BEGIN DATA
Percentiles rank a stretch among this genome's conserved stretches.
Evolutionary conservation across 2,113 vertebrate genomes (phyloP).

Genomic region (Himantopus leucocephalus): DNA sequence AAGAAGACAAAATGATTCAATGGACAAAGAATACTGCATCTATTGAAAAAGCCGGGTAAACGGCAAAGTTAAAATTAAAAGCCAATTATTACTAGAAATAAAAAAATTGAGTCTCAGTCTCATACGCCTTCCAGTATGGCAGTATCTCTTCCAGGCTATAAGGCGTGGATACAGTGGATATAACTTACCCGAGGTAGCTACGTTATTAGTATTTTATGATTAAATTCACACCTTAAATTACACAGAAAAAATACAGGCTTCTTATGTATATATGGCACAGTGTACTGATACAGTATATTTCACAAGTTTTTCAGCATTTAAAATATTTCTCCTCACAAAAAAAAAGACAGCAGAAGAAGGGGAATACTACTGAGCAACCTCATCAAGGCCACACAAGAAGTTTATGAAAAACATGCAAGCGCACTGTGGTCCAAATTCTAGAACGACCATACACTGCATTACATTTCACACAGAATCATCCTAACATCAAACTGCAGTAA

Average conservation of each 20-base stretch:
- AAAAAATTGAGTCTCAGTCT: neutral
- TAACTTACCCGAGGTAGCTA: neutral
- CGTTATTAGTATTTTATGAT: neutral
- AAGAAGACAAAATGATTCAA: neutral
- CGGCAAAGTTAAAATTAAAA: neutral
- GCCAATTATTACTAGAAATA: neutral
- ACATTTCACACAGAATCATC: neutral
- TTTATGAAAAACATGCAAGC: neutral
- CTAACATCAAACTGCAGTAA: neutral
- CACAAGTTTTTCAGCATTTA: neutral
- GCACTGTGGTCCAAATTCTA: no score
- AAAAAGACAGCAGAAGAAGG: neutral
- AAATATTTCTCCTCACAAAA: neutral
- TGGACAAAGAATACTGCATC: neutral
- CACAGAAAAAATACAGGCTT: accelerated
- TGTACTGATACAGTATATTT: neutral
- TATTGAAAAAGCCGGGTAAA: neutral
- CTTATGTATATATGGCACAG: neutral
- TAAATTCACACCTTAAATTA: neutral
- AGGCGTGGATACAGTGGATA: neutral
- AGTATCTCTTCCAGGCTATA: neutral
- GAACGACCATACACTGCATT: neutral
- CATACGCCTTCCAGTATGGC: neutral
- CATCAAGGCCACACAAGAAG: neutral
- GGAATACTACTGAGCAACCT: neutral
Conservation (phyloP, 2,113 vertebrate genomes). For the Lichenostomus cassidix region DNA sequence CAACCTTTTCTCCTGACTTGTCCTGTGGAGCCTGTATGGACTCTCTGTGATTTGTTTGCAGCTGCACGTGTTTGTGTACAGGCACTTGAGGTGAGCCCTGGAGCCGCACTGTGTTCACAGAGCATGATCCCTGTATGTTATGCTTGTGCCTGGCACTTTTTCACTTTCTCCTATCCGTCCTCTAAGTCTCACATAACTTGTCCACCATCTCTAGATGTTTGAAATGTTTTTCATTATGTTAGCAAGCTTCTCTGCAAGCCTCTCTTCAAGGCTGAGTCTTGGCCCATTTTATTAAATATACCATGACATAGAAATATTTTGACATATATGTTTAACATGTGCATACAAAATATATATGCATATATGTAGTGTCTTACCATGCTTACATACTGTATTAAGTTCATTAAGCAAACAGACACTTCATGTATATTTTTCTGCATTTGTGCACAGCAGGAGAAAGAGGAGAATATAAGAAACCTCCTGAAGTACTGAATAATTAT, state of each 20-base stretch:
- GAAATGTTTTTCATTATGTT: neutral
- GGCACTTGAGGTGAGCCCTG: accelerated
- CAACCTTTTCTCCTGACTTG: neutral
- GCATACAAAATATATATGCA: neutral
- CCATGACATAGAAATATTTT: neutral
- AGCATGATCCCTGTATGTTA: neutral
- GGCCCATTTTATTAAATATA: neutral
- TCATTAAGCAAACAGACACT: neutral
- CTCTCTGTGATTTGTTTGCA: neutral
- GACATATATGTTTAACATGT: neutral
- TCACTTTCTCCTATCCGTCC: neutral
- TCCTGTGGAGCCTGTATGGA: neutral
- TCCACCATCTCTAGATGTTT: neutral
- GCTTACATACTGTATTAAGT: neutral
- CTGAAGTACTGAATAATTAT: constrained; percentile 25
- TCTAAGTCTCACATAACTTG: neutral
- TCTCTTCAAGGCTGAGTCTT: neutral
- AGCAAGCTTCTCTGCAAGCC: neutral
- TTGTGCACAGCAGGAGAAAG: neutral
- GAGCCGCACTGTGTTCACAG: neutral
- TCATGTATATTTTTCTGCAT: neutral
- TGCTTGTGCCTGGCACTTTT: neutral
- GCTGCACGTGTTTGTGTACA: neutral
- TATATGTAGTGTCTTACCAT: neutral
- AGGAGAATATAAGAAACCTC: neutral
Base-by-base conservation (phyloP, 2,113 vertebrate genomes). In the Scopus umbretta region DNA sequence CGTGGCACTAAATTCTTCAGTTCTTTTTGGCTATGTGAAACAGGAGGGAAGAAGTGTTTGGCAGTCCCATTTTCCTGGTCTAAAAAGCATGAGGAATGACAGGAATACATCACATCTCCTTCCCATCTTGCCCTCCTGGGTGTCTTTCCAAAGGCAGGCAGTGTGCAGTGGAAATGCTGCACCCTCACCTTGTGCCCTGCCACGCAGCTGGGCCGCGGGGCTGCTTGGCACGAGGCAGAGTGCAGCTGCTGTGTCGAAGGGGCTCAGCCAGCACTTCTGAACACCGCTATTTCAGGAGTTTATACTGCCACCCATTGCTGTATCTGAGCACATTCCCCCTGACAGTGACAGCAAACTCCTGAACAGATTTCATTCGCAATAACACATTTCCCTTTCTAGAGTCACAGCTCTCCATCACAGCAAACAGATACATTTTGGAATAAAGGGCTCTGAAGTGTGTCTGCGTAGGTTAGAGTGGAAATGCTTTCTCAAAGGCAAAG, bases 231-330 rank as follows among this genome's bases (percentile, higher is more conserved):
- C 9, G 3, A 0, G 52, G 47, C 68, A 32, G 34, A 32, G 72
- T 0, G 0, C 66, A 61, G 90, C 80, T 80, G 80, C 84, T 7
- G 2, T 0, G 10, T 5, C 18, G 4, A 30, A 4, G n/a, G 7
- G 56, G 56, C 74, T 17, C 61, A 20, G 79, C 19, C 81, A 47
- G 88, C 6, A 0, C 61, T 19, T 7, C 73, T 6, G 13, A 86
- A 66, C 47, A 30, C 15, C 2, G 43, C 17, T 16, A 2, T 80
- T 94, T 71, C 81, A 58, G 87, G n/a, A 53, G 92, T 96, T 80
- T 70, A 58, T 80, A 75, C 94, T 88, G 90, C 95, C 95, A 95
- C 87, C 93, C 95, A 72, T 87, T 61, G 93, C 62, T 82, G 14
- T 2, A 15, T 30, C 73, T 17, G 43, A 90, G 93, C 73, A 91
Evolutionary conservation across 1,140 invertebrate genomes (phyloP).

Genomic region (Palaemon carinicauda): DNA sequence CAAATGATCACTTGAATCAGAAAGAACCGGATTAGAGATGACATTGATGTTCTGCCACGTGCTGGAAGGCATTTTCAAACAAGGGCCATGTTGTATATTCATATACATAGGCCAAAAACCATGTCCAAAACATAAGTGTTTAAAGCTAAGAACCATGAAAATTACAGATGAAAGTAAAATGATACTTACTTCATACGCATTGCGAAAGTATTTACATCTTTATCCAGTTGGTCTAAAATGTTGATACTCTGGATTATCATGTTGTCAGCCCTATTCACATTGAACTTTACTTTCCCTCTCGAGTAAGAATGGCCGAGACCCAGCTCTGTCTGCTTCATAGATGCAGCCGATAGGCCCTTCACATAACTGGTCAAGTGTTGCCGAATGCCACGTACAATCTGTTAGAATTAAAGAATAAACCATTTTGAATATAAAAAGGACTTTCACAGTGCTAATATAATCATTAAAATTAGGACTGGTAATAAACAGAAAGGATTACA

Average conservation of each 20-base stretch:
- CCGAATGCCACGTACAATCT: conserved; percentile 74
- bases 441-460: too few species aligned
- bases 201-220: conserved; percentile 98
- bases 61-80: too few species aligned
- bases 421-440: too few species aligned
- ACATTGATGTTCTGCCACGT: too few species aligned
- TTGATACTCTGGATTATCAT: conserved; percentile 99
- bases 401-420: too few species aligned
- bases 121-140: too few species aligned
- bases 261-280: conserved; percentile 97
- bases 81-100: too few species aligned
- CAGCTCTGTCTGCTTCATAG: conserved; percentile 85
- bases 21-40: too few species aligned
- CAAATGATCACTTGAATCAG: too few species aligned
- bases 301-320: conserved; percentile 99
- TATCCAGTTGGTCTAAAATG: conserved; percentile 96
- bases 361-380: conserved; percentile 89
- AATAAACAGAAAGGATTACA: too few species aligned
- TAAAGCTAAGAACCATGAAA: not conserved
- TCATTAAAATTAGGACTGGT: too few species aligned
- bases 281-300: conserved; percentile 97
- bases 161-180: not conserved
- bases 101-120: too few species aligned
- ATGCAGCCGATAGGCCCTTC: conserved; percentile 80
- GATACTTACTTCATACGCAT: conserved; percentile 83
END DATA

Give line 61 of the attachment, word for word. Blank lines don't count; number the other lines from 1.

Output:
- G 88, C 6, A 0, C 61, T 19, T 7, C 73, T 6, G 13, A 86